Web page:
Mainly because this will most likely be my only blog to feature Carel Fabritius, I would be remiss if I didn’t include a mention of the tiny by great work, The Goldfinch. Although it’s only a 9×13 panel, it packs a big punch and has quickly become one of my favorite paintings over the past few years. Again expressing his interest in perspective, Fabritius shows off his excellent use of trompe-l’oeil to give the box a three-dimensional look. I especially love how the gold perch curves and attaches to the wall on the left side, the shadow perfectly angled to look as if it is actually protruding from the panel.
The bird itself is a beautiful European goldfinch. Its face is perfectly foreshortened with excellent proportions for the beak and eyes. A delicate chain gives the bird little room to move, but the loop attaching the intricate chain to the perch is expertly crafted into a perfect oval. The coloring of the wall behind is really a deviation from his teacher, Rembrandt. Painted the year he died, this painting shows the growth of Fabritius and gives a feel of what he could have been.
His contemporary, the great Dutch master Vermeer, would take up this light coloring of backgrounds after the death of Fabritius. It’s possible they had a teacher student relationship, but there isn’t much evidence. It’s more likely Vermeer was influenced by an already established painter that belonged to the same guild. Upon Vermeer’s death nearly 20 years later, several of Fabritius’ remaining paintings were inventoried as part of his collection.
It was after both of their deaths when Arnold Bon printed a poem by Dirk van Bleyswijck, Beschryvinge der stad Delft (A Description of Delft, 1689) about Carel Fabritius, which in part read:
Thus did this Phoenix, to our loss, expire,
In the midst, and at the height of his career,
But fortunately there arose from his fire,
VERMEER who masterfully trod his path.
Read an excellent article about Fabritius and his heavy influence on the School of Delft here: School of Delft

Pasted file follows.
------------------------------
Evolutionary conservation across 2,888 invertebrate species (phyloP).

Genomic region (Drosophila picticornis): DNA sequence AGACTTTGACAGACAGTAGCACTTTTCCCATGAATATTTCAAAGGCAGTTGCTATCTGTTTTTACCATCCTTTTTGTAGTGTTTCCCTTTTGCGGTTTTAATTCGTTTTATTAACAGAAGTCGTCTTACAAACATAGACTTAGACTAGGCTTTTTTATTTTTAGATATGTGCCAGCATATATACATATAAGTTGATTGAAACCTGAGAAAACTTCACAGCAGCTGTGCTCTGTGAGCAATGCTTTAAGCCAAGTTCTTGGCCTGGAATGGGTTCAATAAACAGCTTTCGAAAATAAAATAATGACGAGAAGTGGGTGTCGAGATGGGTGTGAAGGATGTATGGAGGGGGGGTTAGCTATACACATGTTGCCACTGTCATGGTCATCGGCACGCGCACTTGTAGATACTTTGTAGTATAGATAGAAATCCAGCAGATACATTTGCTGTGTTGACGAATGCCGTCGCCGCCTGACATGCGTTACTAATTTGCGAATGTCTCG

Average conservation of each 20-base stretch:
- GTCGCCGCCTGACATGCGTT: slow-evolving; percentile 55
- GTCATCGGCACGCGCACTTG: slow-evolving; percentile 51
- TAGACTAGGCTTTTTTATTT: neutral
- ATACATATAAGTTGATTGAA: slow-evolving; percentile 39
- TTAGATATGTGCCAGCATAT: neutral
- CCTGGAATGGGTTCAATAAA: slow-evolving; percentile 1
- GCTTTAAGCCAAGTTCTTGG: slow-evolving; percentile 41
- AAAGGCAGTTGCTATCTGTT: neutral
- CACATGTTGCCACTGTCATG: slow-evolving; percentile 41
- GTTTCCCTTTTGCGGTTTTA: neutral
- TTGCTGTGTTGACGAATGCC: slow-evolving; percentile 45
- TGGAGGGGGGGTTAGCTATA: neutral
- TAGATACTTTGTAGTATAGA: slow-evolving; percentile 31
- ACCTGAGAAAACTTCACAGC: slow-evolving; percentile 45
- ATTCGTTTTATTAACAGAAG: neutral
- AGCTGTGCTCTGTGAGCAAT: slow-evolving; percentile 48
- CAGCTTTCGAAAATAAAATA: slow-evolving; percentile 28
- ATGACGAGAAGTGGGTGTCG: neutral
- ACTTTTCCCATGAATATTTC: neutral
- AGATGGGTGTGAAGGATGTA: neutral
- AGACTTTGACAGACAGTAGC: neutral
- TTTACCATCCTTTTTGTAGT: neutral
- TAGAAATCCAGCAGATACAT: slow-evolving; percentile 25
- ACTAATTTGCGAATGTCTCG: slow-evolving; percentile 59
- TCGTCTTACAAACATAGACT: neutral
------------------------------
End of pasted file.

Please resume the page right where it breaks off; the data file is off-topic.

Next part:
*Description of The View of Delft After the Explosion of 1654 by Van der Poel: Landscape format oil painting. Top two thirds are a dark sky with five flying birds. In the distance, two large churches and the town hall stand erect. In the foreground, several destroyed homes and buildings. At left, a building with only two side walls remain. People in 17th century attire, bent backs, carrying containers from ruins. A collapsed woman is assisted by two men. To the right, a group is gathered in a large empty space surrounded by a circle of debris. A row of white trees are stripped bare.
*Description of A View of Delft by Carel Fabritius: Left side is foreground. Profile of man with downturned moustache and large black hat, right arm bent at elbow, thumb at chin. Next to him, a lute. Right side is the background. A large Gothic church in light stone and grey roof, the Nieuwe Kerk, sits on a corner. The sidewalk curves around it. Blue sky with white puffy clouds above.
*Description of The Goldfinch by Carel Fabritius: Small blue grey feeder box attached to a light grey wall. Two gold perches surround the box. Attached to the top perch is a ring connected to a chain around the ankle of a small yellow and brown bird. It sits with its body in profile, face turned out. Signed C. Fabritive 1654 at bottom.